EVEN IN MOSCOW, PEOPLE DIE FOR PUTIN
He was thrown out of a sixth-floor window of a Moscow hospital: the chairman of the board of directors of the Russian oil giant, Ravil Maganov, died this morning, at the age of 67, following the fate of his colleague Alexander Subbotin, who died (officially a heart attack) with a bullet in the head in March, a few hours after Lukoil, in an official press release, had announced that it was opposed to the war of occupation in Ukraine.
In July, we wrote about the long series of oligarchs, critics of the regime, who have died in extremely suspicious circumstances (sometimes together with their families) since February. Vladimir Putin has only one way to argue: by killing. Only one way to negotiate: by threatening a nuclear attack, by sending thousands of Russian boys to die abroad. In a world that has substituted egotism for individualism, in which one appreciates the winner no matter by what means, Putin represents the tip of an iceberg that is rapidly driving humanity to extinction: there is no way to make him stop, and if he is defeated, he is probably ready for anything, even a nuclear holocaust.
He has certainly shown that he has no qualms about having his most loyal collaborators slaughtered: Lukoil is a company strategically run by the Kremlin, not some hydrocarbon trader. The signal is very clear: things in Ukraine are going badly, the army is in dire straits, and the Russian dictator reacts with the death of one of his most influential critics and, also this morning, with the closure of the pipelines that bring Lukoil and Gazprom gas to Germany and thus to the European Union. The fact that living conditions in Russia, due to the war and international sanctions, are extremely critical, Putin shows that he does not even consider finding a compromise solution. It goes on, whatever the price.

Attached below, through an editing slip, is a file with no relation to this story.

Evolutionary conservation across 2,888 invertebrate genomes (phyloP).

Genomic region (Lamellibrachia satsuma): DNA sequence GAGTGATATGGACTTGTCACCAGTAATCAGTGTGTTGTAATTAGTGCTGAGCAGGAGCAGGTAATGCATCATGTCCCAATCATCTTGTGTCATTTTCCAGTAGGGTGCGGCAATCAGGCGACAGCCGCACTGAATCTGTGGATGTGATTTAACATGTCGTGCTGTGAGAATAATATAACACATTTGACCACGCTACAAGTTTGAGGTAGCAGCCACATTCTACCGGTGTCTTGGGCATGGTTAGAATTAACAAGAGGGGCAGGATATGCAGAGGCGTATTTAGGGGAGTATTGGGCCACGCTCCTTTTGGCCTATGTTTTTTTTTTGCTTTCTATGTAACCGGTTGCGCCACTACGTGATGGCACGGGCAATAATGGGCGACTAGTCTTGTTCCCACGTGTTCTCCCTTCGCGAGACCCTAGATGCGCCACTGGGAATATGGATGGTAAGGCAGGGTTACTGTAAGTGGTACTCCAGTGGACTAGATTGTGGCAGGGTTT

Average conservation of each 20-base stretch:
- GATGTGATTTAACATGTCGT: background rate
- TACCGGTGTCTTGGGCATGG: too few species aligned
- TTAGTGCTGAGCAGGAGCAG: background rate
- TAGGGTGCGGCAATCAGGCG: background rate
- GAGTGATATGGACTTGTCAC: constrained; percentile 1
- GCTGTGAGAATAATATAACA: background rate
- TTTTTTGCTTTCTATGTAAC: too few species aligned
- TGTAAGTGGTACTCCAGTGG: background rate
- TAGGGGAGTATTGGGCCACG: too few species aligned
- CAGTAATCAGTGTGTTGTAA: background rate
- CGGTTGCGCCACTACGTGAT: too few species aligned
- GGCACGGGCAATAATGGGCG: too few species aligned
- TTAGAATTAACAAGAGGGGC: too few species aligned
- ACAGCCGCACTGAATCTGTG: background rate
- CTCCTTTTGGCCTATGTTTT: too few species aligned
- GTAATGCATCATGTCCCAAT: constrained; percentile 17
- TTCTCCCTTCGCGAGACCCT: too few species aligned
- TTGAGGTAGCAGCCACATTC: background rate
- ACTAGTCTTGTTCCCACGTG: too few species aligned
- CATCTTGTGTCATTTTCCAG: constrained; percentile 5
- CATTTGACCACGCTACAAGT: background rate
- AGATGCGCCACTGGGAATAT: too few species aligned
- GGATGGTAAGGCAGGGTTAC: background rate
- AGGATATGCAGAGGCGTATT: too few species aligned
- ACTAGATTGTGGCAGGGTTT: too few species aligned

A few days ago, in a bomb attack, one of the most important women in pro-war propaganda, Darya Dugina, died in the flames of her own car. Putin had accused the Ukrainians of the murder and threatened retaliation of biblical proportions. Here they are: an oligarch thrown out of the window and the closing of the gas taps – in addition to the threatening war operations around the Zaporozhyie nuclear power plant.
What changes for us in the West? Little, because we are disunited, and even the United States, who are the real target of the Russian attack on Ukraine, are showing that they have circumvented the sanctions they themselves decided on, and continue to buy hundreds of millions of dollars of hydrocarbons from Russia every day. Today September begins, and the blow of interstellar increases in the cost of energy and, consequently, of food and any other commodity is coming.
Yet we must resist, we must somehow give up the urge to surrender: we cannot abandon Ukraine to its fate, as we did with Bohemia and the Sudetenland in the mid-1930s, in the hope that Hitler would stop there. If we did, I am sure, it would be a signal to Putin that he could dare worse. He is, however, preparing to do so. After more than half a century of egregious mistakes and propaganda lies on both sides of the wall, we have now come to a reckoning. And those who disagree, prepare to fly out of some windows.